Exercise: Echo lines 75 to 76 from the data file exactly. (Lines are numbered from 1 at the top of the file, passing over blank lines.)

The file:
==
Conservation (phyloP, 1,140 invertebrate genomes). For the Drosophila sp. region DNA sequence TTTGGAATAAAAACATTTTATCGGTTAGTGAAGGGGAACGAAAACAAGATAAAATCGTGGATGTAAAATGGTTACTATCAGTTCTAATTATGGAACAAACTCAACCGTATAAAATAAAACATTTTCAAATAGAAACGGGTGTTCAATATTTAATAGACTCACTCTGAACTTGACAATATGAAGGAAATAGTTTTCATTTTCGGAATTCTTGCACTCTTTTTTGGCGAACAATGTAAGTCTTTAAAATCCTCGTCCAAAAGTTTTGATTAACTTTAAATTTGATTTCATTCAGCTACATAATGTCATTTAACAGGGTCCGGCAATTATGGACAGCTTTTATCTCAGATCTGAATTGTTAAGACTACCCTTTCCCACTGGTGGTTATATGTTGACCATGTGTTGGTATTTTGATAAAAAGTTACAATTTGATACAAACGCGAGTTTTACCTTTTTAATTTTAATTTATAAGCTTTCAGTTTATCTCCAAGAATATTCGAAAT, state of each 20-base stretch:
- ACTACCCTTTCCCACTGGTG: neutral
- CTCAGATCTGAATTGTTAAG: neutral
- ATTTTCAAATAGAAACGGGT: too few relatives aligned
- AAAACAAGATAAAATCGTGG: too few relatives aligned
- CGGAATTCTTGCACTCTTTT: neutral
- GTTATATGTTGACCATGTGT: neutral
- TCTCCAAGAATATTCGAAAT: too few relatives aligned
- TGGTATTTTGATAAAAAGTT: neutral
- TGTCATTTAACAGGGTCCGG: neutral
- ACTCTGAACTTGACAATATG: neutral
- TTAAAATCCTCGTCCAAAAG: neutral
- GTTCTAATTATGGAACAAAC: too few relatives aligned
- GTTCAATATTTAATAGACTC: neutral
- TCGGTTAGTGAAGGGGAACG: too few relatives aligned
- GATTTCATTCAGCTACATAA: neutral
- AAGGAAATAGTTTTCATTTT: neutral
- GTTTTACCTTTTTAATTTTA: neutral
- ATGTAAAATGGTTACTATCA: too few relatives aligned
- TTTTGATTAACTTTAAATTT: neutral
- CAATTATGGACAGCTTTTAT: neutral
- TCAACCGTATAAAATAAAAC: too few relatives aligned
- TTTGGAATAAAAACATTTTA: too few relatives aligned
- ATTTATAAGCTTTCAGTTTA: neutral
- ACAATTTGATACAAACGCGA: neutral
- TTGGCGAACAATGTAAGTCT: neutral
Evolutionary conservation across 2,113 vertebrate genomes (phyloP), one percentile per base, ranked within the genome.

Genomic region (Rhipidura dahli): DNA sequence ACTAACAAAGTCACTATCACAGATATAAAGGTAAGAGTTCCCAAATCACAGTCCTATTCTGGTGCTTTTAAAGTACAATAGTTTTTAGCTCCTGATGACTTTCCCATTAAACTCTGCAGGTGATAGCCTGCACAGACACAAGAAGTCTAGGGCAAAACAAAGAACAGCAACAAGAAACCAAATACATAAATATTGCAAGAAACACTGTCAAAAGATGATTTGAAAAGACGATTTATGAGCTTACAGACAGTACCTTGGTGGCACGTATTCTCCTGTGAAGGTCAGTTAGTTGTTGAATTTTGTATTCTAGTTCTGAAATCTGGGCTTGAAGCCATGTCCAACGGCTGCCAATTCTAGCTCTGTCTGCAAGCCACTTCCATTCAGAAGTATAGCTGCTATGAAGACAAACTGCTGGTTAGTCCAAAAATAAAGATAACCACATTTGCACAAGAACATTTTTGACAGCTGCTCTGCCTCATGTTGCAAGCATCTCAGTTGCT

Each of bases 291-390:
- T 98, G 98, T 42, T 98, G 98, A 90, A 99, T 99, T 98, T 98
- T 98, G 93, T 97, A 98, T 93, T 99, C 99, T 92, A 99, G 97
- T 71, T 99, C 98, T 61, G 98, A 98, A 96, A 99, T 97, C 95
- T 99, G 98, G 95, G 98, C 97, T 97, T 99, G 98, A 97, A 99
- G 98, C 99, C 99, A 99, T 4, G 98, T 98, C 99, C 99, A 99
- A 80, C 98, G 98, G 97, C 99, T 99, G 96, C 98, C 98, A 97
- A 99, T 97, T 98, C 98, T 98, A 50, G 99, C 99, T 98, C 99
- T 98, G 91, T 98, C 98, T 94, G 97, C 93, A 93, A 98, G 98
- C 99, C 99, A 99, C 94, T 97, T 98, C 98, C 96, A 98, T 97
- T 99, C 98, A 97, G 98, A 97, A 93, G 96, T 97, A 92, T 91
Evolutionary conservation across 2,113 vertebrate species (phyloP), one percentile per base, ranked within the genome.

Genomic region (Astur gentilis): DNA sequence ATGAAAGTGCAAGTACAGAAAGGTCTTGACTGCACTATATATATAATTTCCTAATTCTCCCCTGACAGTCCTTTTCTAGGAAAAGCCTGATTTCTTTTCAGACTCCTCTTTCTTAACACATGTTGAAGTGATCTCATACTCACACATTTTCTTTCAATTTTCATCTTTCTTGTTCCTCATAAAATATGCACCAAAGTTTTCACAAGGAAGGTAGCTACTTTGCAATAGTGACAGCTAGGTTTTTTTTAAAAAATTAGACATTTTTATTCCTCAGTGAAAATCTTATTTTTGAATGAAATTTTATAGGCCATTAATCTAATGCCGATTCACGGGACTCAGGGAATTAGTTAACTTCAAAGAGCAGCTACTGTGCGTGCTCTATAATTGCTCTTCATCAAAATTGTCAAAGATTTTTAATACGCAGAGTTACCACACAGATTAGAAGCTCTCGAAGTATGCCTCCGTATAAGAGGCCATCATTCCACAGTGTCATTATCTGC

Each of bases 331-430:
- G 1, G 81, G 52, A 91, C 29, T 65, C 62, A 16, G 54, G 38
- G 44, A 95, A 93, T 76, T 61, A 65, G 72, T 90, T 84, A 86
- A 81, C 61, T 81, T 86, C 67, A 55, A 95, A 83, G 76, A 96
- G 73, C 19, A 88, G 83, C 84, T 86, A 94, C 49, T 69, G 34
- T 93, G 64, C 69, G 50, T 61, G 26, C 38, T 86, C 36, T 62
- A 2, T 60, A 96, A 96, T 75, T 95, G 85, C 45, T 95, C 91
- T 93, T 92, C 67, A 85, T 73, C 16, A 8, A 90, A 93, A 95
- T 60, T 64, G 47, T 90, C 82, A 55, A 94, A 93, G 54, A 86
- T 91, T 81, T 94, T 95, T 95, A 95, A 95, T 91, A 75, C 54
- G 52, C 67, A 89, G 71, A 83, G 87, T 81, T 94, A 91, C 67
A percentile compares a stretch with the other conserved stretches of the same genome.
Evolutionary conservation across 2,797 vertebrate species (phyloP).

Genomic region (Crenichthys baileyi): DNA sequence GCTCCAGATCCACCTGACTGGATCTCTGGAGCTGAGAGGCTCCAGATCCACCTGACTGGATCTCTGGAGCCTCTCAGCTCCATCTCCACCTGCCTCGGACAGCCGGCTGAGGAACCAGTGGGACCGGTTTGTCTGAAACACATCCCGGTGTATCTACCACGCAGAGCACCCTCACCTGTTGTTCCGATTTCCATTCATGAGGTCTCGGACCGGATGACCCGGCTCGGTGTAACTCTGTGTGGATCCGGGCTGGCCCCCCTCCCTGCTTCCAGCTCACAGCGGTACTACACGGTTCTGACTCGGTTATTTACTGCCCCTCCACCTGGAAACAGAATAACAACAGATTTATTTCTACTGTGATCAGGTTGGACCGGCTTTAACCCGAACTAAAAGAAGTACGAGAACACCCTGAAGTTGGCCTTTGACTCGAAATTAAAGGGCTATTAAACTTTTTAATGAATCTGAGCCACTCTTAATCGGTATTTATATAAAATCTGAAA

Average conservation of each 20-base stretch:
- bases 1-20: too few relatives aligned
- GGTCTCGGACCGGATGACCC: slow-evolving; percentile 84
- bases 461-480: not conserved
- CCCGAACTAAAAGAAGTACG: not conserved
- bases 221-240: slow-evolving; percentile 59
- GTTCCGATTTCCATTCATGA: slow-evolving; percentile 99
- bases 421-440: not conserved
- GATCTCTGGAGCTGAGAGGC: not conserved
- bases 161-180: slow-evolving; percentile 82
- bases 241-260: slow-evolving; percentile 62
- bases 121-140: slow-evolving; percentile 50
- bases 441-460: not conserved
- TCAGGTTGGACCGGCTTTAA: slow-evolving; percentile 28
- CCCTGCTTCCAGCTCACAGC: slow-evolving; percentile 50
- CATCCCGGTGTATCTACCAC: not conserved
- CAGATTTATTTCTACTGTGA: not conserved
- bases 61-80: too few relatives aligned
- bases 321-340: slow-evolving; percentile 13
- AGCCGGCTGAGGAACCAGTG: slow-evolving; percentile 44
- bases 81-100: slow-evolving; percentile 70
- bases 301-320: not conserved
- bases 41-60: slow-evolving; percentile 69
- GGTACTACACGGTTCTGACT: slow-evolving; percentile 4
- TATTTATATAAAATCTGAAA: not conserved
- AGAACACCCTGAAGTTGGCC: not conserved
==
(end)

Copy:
- AGCCGGCTGAGGAACCAGTG: slow-evolving; percentile 44
- bases 81-100: slow-evolving; percentile 70